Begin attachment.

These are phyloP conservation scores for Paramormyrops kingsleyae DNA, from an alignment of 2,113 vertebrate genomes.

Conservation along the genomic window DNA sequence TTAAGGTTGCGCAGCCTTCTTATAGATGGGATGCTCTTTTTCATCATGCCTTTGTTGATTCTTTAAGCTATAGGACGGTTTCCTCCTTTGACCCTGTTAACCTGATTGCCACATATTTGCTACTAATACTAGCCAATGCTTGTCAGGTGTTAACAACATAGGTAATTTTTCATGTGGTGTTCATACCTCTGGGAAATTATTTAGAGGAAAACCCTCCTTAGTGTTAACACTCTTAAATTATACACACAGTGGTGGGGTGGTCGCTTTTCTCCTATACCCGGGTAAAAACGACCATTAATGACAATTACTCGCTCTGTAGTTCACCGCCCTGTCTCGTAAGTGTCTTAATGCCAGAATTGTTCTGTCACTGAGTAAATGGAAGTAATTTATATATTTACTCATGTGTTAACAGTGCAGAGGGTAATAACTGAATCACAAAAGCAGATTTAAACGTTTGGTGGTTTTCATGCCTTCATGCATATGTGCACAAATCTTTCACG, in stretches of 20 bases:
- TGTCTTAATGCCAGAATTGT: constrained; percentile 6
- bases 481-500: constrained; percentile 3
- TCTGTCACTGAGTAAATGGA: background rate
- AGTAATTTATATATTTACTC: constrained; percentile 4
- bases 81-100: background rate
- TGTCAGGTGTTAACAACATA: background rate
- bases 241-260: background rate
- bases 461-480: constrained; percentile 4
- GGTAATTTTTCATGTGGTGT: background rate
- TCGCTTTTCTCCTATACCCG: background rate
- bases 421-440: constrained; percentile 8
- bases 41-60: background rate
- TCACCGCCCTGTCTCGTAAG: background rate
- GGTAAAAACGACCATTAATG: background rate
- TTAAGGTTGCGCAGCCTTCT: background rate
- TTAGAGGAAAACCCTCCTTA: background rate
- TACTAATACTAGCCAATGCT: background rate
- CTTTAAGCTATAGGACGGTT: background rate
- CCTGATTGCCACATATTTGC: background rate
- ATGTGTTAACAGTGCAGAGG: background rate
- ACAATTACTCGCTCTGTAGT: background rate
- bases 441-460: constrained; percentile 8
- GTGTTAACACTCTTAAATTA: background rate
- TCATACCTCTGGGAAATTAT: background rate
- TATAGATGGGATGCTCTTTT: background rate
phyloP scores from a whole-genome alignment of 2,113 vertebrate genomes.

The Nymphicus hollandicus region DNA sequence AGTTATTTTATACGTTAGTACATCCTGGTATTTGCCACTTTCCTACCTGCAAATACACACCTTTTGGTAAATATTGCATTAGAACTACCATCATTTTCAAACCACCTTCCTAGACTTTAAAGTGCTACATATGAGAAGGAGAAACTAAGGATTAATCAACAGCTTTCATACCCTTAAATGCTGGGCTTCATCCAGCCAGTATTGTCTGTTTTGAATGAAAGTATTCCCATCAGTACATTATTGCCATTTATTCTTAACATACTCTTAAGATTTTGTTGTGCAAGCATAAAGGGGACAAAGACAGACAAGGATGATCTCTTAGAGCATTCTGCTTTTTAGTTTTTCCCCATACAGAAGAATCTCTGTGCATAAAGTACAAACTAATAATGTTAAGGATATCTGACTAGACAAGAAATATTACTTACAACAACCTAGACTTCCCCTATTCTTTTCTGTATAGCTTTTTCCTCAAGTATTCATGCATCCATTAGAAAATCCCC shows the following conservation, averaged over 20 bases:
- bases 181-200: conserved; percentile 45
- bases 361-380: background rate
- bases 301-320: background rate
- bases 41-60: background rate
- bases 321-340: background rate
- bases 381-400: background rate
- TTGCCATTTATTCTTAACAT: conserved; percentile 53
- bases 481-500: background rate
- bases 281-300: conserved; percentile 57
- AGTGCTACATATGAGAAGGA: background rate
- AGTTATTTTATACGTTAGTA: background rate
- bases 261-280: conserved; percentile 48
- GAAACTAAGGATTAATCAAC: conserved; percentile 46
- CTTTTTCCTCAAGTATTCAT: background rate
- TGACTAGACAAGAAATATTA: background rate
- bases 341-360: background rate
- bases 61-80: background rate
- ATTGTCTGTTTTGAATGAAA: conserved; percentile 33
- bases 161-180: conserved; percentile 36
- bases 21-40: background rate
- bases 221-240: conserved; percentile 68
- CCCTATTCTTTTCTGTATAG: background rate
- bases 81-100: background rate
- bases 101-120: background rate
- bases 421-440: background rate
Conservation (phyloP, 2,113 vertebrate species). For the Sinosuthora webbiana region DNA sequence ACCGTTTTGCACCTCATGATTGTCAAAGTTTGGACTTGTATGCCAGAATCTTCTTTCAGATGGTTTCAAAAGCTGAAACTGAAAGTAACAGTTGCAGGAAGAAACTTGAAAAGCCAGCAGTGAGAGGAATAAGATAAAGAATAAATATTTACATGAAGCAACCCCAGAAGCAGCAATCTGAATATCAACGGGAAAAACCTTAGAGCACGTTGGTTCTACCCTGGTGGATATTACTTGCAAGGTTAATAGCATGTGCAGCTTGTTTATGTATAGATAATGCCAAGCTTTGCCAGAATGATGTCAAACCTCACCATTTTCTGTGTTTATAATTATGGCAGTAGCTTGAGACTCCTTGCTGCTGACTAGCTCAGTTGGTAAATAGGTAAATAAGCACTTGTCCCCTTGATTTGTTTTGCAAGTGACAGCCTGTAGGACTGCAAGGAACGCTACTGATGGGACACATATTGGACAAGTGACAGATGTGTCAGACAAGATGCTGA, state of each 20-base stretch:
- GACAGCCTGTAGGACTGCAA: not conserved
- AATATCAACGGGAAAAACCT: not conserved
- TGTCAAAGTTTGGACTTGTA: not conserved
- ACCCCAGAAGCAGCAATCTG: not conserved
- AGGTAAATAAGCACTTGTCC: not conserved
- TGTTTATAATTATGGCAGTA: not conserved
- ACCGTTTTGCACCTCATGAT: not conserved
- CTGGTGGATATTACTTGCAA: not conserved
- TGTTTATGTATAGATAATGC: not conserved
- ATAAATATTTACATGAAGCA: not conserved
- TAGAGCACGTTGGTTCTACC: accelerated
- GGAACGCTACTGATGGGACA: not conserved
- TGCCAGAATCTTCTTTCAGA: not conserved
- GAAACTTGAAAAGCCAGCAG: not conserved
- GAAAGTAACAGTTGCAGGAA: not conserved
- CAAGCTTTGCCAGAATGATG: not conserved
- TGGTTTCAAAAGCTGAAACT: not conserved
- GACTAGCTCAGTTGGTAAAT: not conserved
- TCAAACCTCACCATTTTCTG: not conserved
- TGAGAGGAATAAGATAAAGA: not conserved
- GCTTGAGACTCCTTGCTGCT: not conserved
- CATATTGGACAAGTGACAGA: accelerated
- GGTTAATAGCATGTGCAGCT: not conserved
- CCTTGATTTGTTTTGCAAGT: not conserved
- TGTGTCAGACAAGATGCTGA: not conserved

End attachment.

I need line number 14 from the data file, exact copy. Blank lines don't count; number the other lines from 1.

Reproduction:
- bases 41-60: background rate